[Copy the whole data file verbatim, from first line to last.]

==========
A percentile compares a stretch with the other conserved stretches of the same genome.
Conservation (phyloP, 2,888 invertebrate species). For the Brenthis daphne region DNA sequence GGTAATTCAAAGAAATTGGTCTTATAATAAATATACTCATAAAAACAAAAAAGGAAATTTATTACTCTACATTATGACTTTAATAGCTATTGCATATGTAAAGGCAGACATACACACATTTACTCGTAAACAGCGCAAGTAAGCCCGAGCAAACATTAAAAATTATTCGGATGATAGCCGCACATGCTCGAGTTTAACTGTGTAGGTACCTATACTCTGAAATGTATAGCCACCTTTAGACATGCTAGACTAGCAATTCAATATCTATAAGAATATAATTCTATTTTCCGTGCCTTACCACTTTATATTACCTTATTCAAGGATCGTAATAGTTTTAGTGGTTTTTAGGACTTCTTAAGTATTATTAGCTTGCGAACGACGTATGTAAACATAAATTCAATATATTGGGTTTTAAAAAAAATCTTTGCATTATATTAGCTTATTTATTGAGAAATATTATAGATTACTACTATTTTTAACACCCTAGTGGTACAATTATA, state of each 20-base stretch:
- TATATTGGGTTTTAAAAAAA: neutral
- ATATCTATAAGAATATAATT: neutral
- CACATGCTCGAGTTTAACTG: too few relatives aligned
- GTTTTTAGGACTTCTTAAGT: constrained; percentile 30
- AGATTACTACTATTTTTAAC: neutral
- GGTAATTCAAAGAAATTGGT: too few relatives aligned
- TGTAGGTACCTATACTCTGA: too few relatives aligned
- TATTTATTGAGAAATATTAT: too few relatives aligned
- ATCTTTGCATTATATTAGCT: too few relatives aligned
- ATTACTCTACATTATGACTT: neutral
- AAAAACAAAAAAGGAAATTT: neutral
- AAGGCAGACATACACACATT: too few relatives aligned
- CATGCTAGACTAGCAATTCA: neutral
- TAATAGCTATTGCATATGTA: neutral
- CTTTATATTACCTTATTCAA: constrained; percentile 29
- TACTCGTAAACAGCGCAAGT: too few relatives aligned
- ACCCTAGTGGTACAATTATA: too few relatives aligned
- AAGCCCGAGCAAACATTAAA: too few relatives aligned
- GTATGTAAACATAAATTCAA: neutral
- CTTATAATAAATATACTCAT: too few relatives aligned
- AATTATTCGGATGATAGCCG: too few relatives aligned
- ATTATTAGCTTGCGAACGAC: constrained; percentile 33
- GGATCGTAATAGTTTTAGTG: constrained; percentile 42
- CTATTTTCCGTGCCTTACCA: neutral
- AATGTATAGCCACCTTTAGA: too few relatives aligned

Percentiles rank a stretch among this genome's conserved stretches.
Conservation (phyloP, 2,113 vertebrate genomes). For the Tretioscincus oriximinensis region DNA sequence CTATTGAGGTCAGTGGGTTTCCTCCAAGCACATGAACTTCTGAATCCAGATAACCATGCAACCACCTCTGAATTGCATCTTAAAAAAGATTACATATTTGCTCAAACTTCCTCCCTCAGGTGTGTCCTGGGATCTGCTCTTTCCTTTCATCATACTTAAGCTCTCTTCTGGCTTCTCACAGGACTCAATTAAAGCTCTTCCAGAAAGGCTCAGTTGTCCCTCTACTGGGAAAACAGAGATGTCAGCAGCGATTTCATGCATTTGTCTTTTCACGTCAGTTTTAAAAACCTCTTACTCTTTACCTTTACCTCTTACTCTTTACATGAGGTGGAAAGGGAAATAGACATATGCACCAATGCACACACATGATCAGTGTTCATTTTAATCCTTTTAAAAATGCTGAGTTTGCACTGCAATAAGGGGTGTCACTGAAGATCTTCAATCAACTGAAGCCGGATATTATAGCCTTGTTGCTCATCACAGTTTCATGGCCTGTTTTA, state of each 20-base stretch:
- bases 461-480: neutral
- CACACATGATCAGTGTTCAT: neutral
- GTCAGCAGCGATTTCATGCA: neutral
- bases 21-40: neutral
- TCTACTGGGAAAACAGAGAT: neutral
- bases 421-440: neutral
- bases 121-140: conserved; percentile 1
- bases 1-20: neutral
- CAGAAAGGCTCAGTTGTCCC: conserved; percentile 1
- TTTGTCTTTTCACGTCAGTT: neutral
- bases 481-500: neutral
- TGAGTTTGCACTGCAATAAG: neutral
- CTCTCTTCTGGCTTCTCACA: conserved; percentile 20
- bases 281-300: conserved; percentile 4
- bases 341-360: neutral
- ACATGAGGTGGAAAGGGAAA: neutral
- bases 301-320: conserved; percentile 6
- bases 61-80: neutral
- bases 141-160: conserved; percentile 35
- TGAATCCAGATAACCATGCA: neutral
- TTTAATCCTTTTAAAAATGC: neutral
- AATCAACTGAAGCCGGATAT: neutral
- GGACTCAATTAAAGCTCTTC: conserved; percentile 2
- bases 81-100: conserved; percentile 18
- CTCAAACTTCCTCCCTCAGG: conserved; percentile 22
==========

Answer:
A percentile compares a stretch with the other conserved stretches of the same genome.
Conservation (phyloP, 2,888 invertebrate species). For the Brenthis daphne region DNA sequence GGTAATTCAAAGAAATTGGTCTTATAATAAATATACTCATAAAAACAAAAAAGGAAATTTATTACTCTACATTATGACTTTAATAGCTATTGCATATGTAAAGGCAGACATACACACATTTACTCGTAAACAGCGCAAGTAAGCCCGAGCAAACATTAAAAATTATTCGGATGATAGCCGCACATGCTCGAGTTTAACTGTGTAGGTACCTATACTCTGAAATGTATAGCCACCTTTAGACATGCTAGACTAGCAATTCAATATCTATAAGAATATAATTCTATTTTCCGTGCCTTACCACTTTATATTACCTTATTCAAGGATCGTAATAGTTTTAGTGGTTTTTAGGACTTCTTAAGTATTATTAGCTTGCGAACGACGTATGTAAACATAAATTCAATATATTGGGTTTTAAAAAAAATCTTTGCATTATATTAGCTTATTTATTGAGAAATATTATAGATTACTACTATTTTTAACACCCTAGTGGTACAATTATA, state of each 20-base stretch:
- TATATTGGGTTTTAAAAAAA: neutral
- ATATCTATAAGAATATAATT: neutral
- CACATGCTCGAGTTTAACTG: too few relatives aligned
- GTTTTTAGGACTTCTTAAGT: constrained; percentile 30
- AGATTACTACTATTTTTAAC: neutral
- GGTAATTCAAAGAAATTGGT: too few relatives aligned
- TGTAGGTACCTATACTCTGA: too few relatives aligned
- TATTTATTGAGAAATATTAT: too few relatives aligned
- ATCTTTGCATTATATTAGCT: too few relatives aligned
- ATTACTCTACATTATGACTT: neutral
- AAAAACAAAAAAGGAAATTT: neutral
- AAGGCAGACATACACACATT: too few relatives aligned
- CATGCTAGACTAGCAATTCA: neutral
- TAATAGCTATTGCATATGTA: neutral
- CTTTATATTACCTTATTCAA: constrained; percentile 29
- TACTCGTAAACAGCGCAAGT: too few relatives aligned
- ACCCTAGTGGTACAATTATA: too few relatives aligned
- AAGCCCGAGCAAACATTAAA: too few relatives aligned
- GTATGTAAACATAAATTCAA: neutral
- CTTATAATAAATATACTCAT: too few relatives aligned
- AATTATTCGGATGATAGCCG: too few relatives aligned
- ATTATTAGCTTGCGAACGAC: constrained; percentile 33
- GGATCGTAATAGTTTTAGTG: constrained; percentile 42
- CTATTTTCCGTGCCTTACCA: neutral
- AATGTATAGCCACCTTTAGA: too few relatives aligned

Percentiles rank a stretch among this genome's conserved stretches.
Conservation (phyloP, 2,113 vertebrate genomes). For the Tretioscincus oriximinensis region DNA sequence CTATTGAGGTCAGTGGGTTTCCTCCAAGCACATGAACTTCTGAATCCAGATAACCATGCAACCACCTCTGAATTGCATCTTAAAAAAGATTACATATTTGCTCAAACTTCCTCCCTCAGGTGTGTCCTGGGATCTGCTCTTTCCTTTCATCATACTTAAGCTCTCTTCTGGCTTCTCACAGGACTCAATTAAAGCTCTTCCAGAAAGGCTCAGTTGTCCCTCTACTGGGAAAACAGAGATGTCAGCAGCGATTTCATGCATTTGTCTTTTCACGTCAGTTTTAAAAACCTCTTACTCTTTACCTTTACCTCTTACTCTTTACATGAGGTGGAAAGGGAAATAGACATATGCACCAATGCACACACATGATCAGTGTTCATTTTAATCCTTTTAAAAATGCTGAGTTTGCACTGCAATAAGGGGTGTCACTGAAGATCTTCAATCAACTGAAGCCGGATATTATAGCCTTGTTGCTCATCACAGTTTCATGGCCTGTTTTA, state of each 20-base stretch:
- bases 461-480: neutral
- CACACATGATCAGTGTTCAT: neutral
- GTCAGCAGCGATTTCATGCA: neutral
- bases 21-40: neutral
- TCTACTGGGAAAACAGAGAT: neutral
- bases 421-440: neutral
- bases 121-140: conserved; percentile 1
- bases 1-20: neutral
- CAGAAAGGCTCAGTTGTCCC: conserved; percentile 1
- TTTGTCTTTTCACGTCAGTT: neutral
- bases 481-500: neutral
- TGAGTTTGCACTGCAATAAG: neutral
- CTCTCTTCTGGCTTCTCACA: conserved; percentile 20
- bases 281-300: conserved; percentile 4
- bases 341-360: neutral
- ACATGAGGTGGAAAGGGAAA: neutral
- bases 301-320: conserved; percentile 6
- bases 61-80: neutral
- bases 141-160: conserved; percentile 35
- TGAATCCAGATAACCATGCA: neutral
- TTTAATCCTTTTAAAAATGC: neutral
- AATCAACTGAAGCCGGATAT: neutral
- GGACTCAATTAAAGCTCTTC: conserved; percentile 2
- bases 81-100: conserved; percentile 18
- CTCAAACTTCCTCCCTCAGG: conserved; percentile 22